NHS funding: who pays for what?

We are often asked about the confusing area of top up fees. If someone is eligible for continuing health care, fees are funded entirely by the NHS. But where do those financial obligations start and end?

In essence, it is not possible to top up NHS healthcare packages unless it is for additional private services, such as hairdressing, which should be provided by different staff and preferably in an alternative setting. However, if someone wants a bigger room or one with an en-suite and it can be shown that there is a reason why this is needed, it should be funded by the NHS.  

A case brought before the court of appeal (COA) in February this year raised issues over who pays for ‘nursing care’.

The issue related to ‘social care’ tasks carried out by registered nurses. The court ruled that the responsibility for funding such ‘social care’ tasks falls on local authorities, not the NHS. The question here is who should pay for the costs of a registered nurse in the care home when that nurse is not providing healthcare 100% of the time.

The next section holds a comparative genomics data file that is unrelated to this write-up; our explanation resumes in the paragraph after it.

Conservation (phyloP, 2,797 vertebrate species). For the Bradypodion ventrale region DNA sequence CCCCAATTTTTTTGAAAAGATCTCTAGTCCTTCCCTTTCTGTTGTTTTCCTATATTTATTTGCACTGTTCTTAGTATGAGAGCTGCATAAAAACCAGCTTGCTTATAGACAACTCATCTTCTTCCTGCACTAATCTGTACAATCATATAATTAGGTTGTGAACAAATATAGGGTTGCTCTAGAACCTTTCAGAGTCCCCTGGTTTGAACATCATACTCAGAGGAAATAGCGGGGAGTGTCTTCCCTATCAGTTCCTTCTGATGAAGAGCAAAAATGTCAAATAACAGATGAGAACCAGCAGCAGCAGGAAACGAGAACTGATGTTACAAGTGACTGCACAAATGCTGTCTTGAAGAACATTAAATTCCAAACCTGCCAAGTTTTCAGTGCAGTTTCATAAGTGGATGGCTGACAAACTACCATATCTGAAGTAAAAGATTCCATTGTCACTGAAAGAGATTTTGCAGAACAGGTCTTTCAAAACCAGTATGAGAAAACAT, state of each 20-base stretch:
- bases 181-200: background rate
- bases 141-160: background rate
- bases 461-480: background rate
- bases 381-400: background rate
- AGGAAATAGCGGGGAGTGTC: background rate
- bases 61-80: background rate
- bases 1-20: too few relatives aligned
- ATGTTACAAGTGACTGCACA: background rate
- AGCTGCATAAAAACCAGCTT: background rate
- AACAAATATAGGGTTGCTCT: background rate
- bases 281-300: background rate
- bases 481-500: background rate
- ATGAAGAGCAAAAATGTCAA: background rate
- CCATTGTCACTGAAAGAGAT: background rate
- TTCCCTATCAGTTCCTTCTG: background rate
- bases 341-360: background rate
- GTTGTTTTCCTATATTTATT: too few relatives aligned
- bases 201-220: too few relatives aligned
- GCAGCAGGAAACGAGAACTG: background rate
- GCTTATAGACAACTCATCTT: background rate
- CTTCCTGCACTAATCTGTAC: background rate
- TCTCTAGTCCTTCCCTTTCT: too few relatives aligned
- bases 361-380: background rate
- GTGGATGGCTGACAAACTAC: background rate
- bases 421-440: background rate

The COA considered that the tasks constituting ‘social care’ were the responsibility of the local authority, and the local authority’s argument - that what the nurse does must be a ‘health task’ just because he/she needs to be on the premises - did not make sense. The COA said that the costs could therefore be split. Permission has been sought to appeal to the supreme court but it would appear that what used to be provided free by the NHS can now be seen as a local authority’s financial responsibility. This means that either the local authority or self-funders will be paying for everything that is not considered a health care matter.

This rule may apply in the community as well as in nursing homes.

The contents of this article are intended for general information purposes only and shall not be deemed to be, or constitute legal advice. We cannot accept responsibility for any loss as a result of acts or omissions taken in respect of this article.